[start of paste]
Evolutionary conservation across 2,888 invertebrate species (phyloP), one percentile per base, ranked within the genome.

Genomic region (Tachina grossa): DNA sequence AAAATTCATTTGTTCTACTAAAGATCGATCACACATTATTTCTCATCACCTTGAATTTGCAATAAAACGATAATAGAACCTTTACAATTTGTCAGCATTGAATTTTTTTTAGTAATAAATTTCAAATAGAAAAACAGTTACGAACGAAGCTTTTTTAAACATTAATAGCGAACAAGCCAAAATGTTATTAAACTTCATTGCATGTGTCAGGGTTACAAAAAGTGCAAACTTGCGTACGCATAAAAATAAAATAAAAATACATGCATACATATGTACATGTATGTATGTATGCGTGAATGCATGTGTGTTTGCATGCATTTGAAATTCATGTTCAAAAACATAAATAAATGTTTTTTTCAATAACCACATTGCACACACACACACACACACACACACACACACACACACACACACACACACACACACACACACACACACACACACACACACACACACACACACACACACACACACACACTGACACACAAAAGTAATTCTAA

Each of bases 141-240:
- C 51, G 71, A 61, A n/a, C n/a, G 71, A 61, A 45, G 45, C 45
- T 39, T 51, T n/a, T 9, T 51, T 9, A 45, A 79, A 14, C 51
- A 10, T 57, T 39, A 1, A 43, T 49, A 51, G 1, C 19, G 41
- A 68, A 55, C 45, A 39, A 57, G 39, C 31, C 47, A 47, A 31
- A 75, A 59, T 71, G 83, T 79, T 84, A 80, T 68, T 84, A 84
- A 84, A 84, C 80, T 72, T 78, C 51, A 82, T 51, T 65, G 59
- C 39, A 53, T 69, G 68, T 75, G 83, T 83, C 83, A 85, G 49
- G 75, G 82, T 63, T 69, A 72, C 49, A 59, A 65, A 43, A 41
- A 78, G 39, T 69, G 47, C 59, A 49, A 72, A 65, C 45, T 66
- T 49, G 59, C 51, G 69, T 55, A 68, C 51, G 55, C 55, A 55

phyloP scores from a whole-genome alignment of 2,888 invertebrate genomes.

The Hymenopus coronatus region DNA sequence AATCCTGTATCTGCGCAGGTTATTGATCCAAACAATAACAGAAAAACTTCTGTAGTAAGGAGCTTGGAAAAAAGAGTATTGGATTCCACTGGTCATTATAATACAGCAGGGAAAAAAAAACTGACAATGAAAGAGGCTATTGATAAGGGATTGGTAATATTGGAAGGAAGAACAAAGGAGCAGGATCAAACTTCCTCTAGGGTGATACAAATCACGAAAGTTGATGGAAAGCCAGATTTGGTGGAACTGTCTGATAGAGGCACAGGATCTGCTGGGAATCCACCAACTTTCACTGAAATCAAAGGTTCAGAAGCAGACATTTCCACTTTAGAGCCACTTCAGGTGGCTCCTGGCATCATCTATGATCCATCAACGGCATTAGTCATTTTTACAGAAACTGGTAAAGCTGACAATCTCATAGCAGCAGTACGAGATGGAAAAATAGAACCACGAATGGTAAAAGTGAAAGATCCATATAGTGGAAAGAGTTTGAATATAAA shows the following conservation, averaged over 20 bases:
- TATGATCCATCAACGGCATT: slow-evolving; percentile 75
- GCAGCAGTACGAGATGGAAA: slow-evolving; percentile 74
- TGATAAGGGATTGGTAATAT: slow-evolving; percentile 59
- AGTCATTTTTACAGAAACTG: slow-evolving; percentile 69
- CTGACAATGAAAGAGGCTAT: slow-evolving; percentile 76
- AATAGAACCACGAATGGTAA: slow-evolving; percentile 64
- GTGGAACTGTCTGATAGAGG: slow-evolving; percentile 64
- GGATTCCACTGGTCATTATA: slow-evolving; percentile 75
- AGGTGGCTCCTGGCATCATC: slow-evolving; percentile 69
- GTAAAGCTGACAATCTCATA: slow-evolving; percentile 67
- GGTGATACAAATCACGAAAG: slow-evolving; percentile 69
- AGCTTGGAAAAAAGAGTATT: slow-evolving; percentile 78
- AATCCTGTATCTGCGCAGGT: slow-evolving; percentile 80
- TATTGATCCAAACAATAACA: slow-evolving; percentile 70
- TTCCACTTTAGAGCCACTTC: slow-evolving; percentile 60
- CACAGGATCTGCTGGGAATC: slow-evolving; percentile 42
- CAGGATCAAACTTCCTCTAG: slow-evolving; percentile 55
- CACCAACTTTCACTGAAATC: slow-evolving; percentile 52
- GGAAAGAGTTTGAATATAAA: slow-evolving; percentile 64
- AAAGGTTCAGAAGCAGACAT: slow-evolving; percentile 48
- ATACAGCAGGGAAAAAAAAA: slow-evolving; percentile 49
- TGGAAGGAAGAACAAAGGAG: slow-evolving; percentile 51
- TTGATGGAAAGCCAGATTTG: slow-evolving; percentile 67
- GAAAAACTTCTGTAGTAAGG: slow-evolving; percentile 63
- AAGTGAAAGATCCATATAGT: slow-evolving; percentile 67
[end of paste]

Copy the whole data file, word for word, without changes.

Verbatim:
Evolutionary conservation across 2,888 invertebrate species (phyloP), one percentile per base, ranked within the genome.

Genomic region (Tachina grossa): DNA sequence AAAATTCATTTGTTCTACTAAAGATCGATCACACATTATTTCTCATCACCTTGAATTTGCAATAAAACGATAATAGAACCTTTACAATTTGTCAGCATTGAATTTTTTTTAGTAATAAATTTCAAATAGAAAAACAGTTACGAACGAAGCTTTTTTAAACATTAATAGCGAACAAGCCAAAATGTTATTAAACTTCATTGCATGTGTCAGGGTTACAAAAAGTGCAAACTTGCGTACGCATAAAAATAAAATAAAAATACATGCATACATATGTACATGTATGTATGTATGCGTGAATGCATGTGTGTTTGCATGCATTTGAAATTCATGTTCAAAAACATAAATAAATGTTTTTTTCAATAACCACATTGCACACACACACACACACACACACACACACACACACACACACACACACACACACACACACACACACACACACACACACACACACACACACACACACACACACACACACTGACACACAAAAGTAATTCTAA

Each of bases 141-240:
- C 51, G 71, A 61, A n/a, C n/a, G 71, A 61, A 45, G 45, C 45
- T 39, T 51, T n/a, T 9, T 51, T 9, A 45, A 79, A 14, C 51
- A 10, T 57, T 39, A 1, A 43, T 49, A 51, G 1, C 19, G 41
- A 68, A 55, C 45, A 39, A 57, G 39, C 31, C 47, A 47, A 31
- A 75, A 59, T 71, G 83, T 79, T 84, A 80, T 68, T 84, A 84
- A 84, A 84, C 80, T 72, T 78, C 51, A 82, T 51, T 65, G 59
- C 39, A 53, T 69, G 68, T 75, G 83, T 83, C 83, A 85, G 49
- G 75, G 82, T 63, T 69, A 72, C 49, A 59, A 65, A 43, A 41
- A 78, G 39, T 69, G 47, C 59, A 49, A 72, A 65, C 45, T 66
- T 49, G 59, C 51, G 69, T 55, A 68, C 51, G 55, C 55, A 55

phyloP scores from a whole-genome alignment of 2,888 invertebrate genomes.

The Hymenopus coronatus region DNA sequence AATCCTGTATCTGCGCAGGTTATTGATCCAAACAATAACAGAAAAACTTCTGTAGTAAGGAGCTTGGAAAAAAGAGTATTGGATTCCACTGGTCATTATAATACAGCAGGGAAAAAAAAACTGACAATGAAAGAGGCTATTGATAAGGGATTGGTAATATTGGAAGGAAGAACAAAGGAGCAGGATCAAACTTCCTCTAGGGTGATACAAATCACGAAAGTTGATGGAAAGCCAGATTTGGTGGAACTGTCTGATAGAGGCACAGGATCTGCTGGGAATCCACCAACTTTCACTGAAATCAAAGGTTCAGAAGCAGACATTTCCACTTTAGAGCCACTTCAGGTGGCTCCTGGCATCATCTATGATCCATCAACGGCATTAGTCATTTTTACAGAAACTGGTAAAGCTGACAATCTCATAGCAGCAGTACGAGATGGAAAAATAGAACCACGAATGGTAAAAGTGAAAGATCCATATAGTGGAAAGAGTTTGAATATAAA shows the following conservation, averaged over 20 bases:
- TATGATCCATCAACGGCATT: slow-evolving; percentile 75
- GCAGCAGTACGAGATGGAAA: slow-evolving; percentile 74
- TGATAAGGGATTGGTAATAT: slow-evolving; percentile 59
- AGTCATTTTTACAGAAACTG: slow-evolving; percentile 69
- CTGACAATGAAAGAGGCTAT: slow-evolving; percentile 76
- AATAGAACCACGAATGGTAA: slow-evolving; percentile 64
- GTGGAACTGTCTGATAGAGG: slow-evolving; percentile 64
- GGATTCCACTGGTCATTATA: slow-evolving; percentile 75
- AGGTGGCTCCTGGCATCATC: slow-evolving; percentile 69
- GTAAAGCTGACAATCTCATA: slow-evolving; percentile 67
- GGTGATACAAATCACGAAAG: slow-evolving; percentile 69
- AGCTTGGAAAAAAGAGTATT: slow-evolving; percentile 78
- AATCCTGTATCTGCGCAGGT: slow-evolving; percentile 80
- TATTGATCCAAACAATAACA: slow-evolving; percentile 70
- TTCCACTTTAGAGCCACTTC: slow-evolving; percentile 60
- CACAGGATCTGCTGGGAATC: slow-evolving; percentile 42
- CAGGATCAAACTTCCTCTAG: slow-evolving; percentile 55
- CACCAACTTTCACTGAAATC: slow-evolving; percentile 52
- GGAAAGAGTTTGAATATAAA: slow-evolving; percentile 64
- AAAGGTTCAGAAGCAGACAT: slow-evolving; percentile 48
- ATACAGCAGGGAAAAAAAAA: slow-evolving; percentile 49
- TGGAAGGAAGAACAAAGGAG: slow-evolving; percentile 51
- TTGATGGAAAGCCAGATTTG: slow-evolving; percentile 67
- GAAAAACTTCTGTAGTAAGG: slow-evolving; percentile 63
- AAGTGAAAGATCCATATAGT: slow-evolving; percentile 67